Just proclaim the Gospel! (aka too many competing messages)

Several weeks ago, I came across blogger B’s post (see here), which criticized other Christians for using WordPress “to tell you why they ‘aren’t like those guys over there.’ As in… atheism, evolution, and scientific understanding.” The blogger’s point was that we should spend all of our energies positively proclaiming the Gospel rather than engaging in “negative declamation.”

I’ve seen and heard this criticism many times over the years, that it’s counterproductive for Christians to examine and engage atheism and false gospels (e.g., Roman Catholicism) and that Christians should just concentrate solely on proclaiming the Gospel.

This type of reasoning strongly appeals to today’s Christians in this post-modern era when the culture’s idolization of “inclusivity,” “tolerance,” “plurality,” and “relativism” is seeping into the church. Confronting false gospels and false ideologies has become absolutely repugnant to many Christians as exemplified by this particular blogger.

But what is the Biblical standard? Does God’s Word tell us to “just proclaim the Gospel” and to avoid all “negative declamation”?

When we read the New Testament, we see that Jesus Christ, the apostle Paul, and the other inspired writers of the New Testament epistles actually devoted quite a bit of attention to warning about false teachers and false gospels.

Jesus stated, “Beware of false prophets, who come to you in sheep’s clothing but inwardly are ravenous wolves. – Matthew 7:15

Peter wrote, “But false prophets also arose among the people, just as there will be false teachers among you, who will secretly bring in destructive heresies, even denying the Master who bought them, bringing upon themselves swift destruction.” – 2 Peter 2:1

John wrote, “Beloved, do not believe every spirit, but test the spirits to see whether they are from God, for many false prophets have gone out into the world.” – 1 John 4:1

Paul’s entire Letter to the Galatians is a warning about false teachers and false Gospels.

Okay, what about atheism or other “isms”?

“We destroy arguments and every lofty opinion raised against the knowledge of God, and take every thought captive to obey Christ.” – 2 Corinthians 10:5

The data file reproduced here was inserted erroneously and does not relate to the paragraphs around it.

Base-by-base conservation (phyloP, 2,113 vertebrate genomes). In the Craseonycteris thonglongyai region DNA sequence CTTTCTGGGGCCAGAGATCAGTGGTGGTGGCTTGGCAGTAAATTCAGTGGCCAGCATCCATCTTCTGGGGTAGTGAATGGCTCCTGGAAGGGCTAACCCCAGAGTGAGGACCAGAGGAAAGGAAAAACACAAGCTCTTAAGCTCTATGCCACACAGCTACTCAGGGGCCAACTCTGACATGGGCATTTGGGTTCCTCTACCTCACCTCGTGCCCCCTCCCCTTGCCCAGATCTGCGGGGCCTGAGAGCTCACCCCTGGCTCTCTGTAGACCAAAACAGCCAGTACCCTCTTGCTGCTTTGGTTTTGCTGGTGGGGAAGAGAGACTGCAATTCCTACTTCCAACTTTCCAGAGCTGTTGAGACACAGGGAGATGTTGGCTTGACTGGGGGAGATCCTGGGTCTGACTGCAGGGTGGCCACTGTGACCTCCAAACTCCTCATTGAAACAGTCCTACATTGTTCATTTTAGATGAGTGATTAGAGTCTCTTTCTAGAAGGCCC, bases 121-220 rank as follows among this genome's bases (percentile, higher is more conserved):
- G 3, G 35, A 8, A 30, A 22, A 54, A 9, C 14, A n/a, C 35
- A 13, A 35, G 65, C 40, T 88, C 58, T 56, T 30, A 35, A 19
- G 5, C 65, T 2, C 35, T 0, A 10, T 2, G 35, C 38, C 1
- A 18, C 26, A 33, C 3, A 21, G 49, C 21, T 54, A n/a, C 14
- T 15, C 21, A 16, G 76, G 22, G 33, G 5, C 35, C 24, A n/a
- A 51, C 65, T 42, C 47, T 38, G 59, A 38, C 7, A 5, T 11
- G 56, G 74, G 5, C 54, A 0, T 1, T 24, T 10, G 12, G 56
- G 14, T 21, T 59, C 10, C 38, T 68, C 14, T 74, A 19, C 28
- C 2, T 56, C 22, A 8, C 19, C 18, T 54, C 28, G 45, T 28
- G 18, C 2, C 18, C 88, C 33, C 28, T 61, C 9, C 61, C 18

“But in your hearts honor Christ the Lord as holy, always being prepared to make a defense to anyone who asks you for a reason for the hope that is in you; yet do it with gentleness and respect.” – 1 Peter 3:15

“And the Lord’s servant must not be quarrelsome but kind to everyone, able to teach, patiently enduring evil, correcting his opponents with gentleness. God may perhaps grant them repentance leading to a knowledge of the truth.” – 2 Timothy 2:24-25

See many more relevant Scripture verses here.

The “Just proclaim the Gospel” philosophy appeals to many in this increasingly relativistic culture, but it’s not supported by Scripture. As Christians, we must deal with nitty-gritty questions like, “What is the Gospel?” and “What isn’t the Gospel?” and “Why should I believe the Bible?” To contend otherwise is naive and un-Biblical. I love the devotional posts here at WordPress, but they’re not helpful for atheists or deluded pseudo-Christians (e.g., Roman Catholics) who think they’re spiritually fine.

Yes, believers are commanded to preach the Good News! Gospel of salvation by God’s grace alone, through faith alone, in Jesus Christ alone, but there is also an abundance of Scriptural warrant for delineating and defending the faith and pointing out error.

37 thoughts on “Just proclaim the Gospel! (aka too many competing messages)

  1. It’s helpful to know why false teachings are wrong. I’ve learned better context of scripture listening to pastors break down errors from false teachers who twist scripture. Great post! Appreciate the scripture references.

    Liked by 2 people